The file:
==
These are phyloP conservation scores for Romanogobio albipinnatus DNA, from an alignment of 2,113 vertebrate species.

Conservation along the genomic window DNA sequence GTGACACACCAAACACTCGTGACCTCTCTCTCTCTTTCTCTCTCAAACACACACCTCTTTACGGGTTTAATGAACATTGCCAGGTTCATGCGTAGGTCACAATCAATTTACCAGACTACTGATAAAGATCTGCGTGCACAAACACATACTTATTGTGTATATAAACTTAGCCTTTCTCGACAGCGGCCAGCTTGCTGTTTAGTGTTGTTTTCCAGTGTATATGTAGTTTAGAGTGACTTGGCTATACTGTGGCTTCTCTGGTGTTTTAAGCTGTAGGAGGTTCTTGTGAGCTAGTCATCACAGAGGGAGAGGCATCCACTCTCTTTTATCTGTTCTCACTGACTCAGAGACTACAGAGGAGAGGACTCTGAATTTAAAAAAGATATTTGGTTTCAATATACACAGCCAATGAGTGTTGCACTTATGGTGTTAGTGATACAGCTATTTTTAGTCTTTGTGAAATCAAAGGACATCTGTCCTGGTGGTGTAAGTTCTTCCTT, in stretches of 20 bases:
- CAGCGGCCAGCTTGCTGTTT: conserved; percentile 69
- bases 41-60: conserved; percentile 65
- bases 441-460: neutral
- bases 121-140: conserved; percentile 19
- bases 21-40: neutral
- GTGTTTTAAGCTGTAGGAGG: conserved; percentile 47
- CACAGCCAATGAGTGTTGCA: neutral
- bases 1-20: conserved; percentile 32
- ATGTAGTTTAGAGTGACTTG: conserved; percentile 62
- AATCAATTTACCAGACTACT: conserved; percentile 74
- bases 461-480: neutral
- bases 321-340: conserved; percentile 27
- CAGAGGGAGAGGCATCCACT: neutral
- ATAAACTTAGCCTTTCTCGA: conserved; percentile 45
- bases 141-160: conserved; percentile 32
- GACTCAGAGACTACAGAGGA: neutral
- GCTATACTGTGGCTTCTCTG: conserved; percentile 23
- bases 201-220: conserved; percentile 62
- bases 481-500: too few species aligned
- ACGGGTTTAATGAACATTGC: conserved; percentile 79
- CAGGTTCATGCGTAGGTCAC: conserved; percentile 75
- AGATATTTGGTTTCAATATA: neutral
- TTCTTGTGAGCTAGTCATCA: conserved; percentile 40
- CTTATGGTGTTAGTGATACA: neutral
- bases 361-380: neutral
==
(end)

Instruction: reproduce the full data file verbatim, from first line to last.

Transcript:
These are phyloP conservation scores for Romanogobio albipinnatus DNA, from an alignment of 2,113 vertebrate species.

Conservation along the genomic window DNA sequence GTGACACACCAAACACTCGTGACCTCTCTCTCTCTTTCTCTCTCAAACACACACCTCTTTACGGGTTTAATGAACATTGCCAGGTTCATGCGTAGGTCACAATCAATTTACCAGACTACTGATAAAGATCTGCGTGCACAAACACATACTTATTGTGTATATAAACTTAGCCTTTCTCGACAGCGGCCAGCTTGCTGTTTAGTGTTGTTTTCCAGTGTATATGTAGTTTAGAGTGACTTGGCTATACTGTGGCTTCTCTGGTGTTTTAAGCTGTAGGAGGTTCTTGTGAGCTAGTCATCACAGAGGGAGAGGCATCCACTCTCTTTTATCTGTTCTCACTGACTCAGAGACTACAGAGGAGAGGACTCTGAATTTAAAAAAGATATTTGGTTTCAATATACACAGCCAATGAGTGTTGCACTTATGGTGTTAGTGATACAGCTATTTTTAGTCTTTGTGAAATCAAAGGACATCTGTCCTGGTGGTGTAAGTTCTTCCTT, in stretches of 20 bases:
- CAGCGGCCAGCTTGCTGTTT: conserved; percentile 69
- bases 41-60: conserved; percentile 65
- bases 441-460: neutral
- bases 121-140: conserved; percentile 19
- bases 21-40: neutral
- GTGTTTTAAGCTGTAGGAGG: conserved; percentile 47
- CACAGCCAATGAGTGTTGCA: neutral
- bases 1-20: conserved; percentile 32
- ATGTAGTTTAGAGTGACTTG: conserved; percentile 62
- AATCAATTTACCAGACTACT: conserved; percentile 74
- bases 461-480: neutral
- bases 321-340: conserved; percentile 27
- CAGAGGGAGAGGCATCCACT: neutral
- ATAAACTTAGCCTTTCTCGA: conserved; percentile 45
- bases 141-160: conserved; percentile 32
- GACTCAGAGACTACAGAGGA: neutral
- GCTATACTGTGGCTTCTCTG: conserved; percentile 23
- bases 201-220: conserved; percentile 62
- bases 481-500: too few species aligned
- ACGGGTTTAATGAACATTGC: conserved; percentile 79
- CAGGTTCATGCGTAGGTCAC: conserved; percentile 75
- AGATATTTGGTTTCAATATA: neutral
- TTCTTGTGAGCTAGTCATCA: conserved; percentile 40
- CTTATGGTGTTAGTGATACA: neutral
- bases 361-380: neutral